Crude oil futures were flat on Friday but fell for the week—caught between larger-than-expected growth in U.S. crude stocks and reports that OPEC members may exercise an option to extend a pact to cut production by six months, according to Bloomberg MarketWatch.
March West Texas Intermediate crude rose 4 cents, or less than 0.1%, to settle at $53.40 a barrel on the New York Mercantile Exchange. The March contract will expire at Tuesday’s settlement. Monday is Presidents Day, a federal holiday for domestic financial markets.
April Brent crude, the global benchmark, added 16 cents, or 0.3%, to end trading at $55.81 a barrel on London’s ICE Futures Exchange.
Many factors are driving oil prices right now, including whether OPEC production cuts will be extended past June and the U.S.’s “ability to ramp up shale production to mitigate the impact of OPEC’s production cuts,” said Bob Silvers, managing director, in charge of energy practice at SSA & Company, a New York-based management consultancy.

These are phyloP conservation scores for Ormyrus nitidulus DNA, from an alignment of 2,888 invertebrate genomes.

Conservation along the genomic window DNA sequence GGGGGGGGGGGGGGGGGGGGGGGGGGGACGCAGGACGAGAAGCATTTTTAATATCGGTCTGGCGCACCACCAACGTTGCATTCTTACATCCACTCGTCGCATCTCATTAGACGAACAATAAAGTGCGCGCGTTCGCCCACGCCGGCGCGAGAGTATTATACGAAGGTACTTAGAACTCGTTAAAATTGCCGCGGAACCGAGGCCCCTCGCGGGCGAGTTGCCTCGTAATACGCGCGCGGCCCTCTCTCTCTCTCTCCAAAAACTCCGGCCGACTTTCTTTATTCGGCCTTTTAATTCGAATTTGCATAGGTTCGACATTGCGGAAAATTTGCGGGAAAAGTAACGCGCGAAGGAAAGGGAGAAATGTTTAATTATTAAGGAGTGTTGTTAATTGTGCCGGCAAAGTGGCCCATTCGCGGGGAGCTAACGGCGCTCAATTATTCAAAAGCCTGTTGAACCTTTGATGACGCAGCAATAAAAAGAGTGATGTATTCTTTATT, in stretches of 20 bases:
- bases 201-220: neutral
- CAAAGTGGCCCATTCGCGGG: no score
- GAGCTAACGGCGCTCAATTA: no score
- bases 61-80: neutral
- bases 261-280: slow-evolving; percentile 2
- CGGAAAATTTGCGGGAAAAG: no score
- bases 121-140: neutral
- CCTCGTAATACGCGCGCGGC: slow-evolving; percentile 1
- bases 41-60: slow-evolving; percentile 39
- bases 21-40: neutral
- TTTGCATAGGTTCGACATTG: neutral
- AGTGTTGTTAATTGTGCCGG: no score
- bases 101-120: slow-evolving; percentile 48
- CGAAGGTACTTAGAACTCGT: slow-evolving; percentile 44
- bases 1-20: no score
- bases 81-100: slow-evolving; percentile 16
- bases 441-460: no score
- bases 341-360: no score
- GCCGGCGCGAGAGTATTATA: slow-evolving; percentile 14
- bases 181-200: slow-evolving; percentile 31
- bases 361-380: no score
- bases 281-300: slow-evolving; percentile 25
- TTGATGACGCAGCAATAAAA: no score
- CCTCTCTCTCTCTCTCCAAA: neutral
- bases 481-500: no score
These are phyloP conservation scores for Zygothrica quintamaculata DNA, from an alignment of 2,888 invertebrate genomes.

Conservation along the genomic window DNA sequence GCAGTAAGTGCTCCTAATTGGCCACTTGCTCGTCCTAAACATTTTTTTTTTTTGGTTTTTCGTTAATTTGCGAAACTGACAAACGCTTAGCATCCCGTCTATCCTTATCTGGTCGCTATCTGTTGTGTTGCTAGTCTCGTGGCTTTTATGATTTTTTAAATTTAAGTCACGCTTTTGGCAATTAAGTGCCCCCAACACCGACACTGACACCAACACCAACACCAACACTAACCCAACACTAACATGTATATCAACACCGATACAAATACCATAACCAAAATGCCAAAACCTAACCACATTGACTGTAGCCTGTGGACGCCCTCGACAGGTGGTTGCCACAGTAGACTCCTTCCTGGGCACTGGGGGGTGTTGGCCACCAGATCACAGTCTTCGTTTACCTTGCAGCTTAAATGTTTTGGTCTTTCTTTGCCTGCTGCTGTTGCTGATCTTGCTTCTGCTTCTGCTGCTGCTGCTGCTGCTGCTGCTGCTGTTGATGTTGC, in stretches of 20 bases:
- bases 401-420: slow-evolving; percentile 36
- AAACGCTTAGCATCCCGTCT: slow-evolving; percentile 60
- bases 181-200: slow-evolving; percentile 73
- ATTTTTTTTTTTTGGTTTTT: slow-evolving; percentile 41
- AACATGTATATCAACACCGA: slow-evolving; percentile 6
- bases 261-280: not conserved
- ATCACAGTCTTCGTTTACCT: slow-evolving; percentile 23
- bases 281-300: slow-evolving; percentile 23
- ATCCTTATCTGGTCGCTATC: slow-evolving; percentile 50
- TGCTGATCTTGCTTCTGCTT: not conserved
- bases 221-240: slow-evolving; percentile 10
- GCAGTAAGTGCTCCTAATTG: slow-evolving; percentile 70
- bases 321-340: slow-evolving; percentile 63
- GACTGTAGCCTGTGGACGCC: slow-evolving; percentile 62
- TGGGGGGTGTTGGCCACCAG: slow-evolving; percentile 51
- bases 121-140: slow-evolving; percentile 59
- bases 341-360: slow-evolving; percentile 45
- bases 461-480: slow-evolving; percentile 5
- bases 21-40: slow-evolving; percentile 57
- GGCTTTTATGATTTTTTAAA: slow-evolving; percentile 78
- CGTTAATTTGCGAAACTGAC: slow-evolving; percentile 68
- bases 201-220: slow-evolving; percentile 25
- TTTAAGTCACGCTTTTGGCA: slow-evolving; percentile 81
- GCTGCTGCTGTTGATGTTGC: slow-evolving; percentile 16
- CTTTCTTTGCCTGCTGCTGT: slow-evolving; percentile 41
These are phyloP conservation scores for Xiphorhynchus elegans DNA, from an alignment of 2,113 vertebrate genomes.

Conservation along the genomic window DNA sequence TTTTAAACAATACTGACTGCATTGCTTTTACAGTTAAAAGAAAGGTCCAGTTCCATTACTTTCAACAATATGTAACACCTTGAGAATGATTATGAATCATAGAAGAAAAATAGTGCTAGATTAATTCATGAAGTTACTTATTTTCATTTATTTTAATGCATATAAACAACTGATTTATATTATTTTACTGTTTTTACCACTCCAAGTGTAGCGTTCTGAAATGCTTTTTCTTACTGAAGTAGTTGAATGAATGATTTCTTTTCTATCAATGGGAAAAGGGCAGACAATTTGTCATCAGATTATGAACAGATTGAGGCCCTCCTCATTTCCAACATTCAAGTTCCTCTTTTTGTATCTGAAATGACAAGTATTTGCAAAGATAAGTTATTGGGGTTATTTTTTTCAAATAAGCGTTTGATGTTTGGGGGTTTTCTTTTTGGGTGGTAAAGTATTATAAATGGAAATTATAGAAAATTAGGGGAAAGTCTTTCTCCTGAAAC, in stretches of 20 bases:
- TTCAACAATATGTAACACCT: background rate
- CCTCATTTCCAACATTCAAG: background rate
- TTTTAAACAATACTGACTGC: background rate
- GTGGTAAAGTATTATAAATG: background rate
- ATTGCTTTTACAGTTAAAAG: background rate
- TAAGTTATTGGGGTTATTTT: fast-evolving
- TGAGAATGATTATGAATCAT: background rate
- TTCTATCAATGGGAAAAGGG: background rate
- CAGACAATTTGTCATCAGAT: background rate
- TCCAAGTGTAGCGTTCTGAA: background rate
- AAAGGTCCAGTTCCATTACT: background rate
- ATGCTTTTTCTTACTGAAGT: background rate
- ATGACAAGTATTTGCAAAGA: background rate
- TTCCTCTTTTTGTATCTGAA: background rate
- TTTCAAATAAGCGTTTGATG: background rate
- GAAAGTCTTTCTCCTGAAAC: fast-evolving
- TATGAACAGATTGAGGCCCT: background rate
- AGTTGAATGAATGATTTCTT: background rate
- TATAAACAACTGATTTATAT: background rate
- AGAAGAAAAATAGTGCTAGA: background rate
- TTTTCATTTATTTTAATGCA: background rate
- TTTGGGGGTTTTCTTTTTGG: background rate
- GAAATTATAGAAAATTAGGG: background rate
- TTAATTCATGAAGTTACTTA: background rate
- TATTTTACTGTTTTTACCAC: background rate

Oil prices have traded within a tight range since the start of the year, with investors monitoring the extent to which OPEC members have reduced production. The cartel, along with other key producers including Russia, agreed last year to cut around 1.8 million barrels a day of oil output starting in January.
The deal sent prices around 20% higher, which has provided incentive for producers outside of the pact — including in the U.S. — to increase their output. Industry data attributed compliance with the agreement at nearly 90% in January.
On Thursday, it was reported that OPEC sources said the cartel could extend the six-month deal to cut supply or make more severe cuts if oil stocks don’t drop by around 300 million barrels to the five-year average.
Talk of possibly extending the supply cut pact come at time when U.S. production is showing a strong revival. The EIA forecasts that domestic output to average 9 million barrels a day this year and grow another 500,000 barrels a day next year.
Meanwhile, March natural gas lost 2 cents, or 0.7%, to settle at $2.834 per million British thermal units.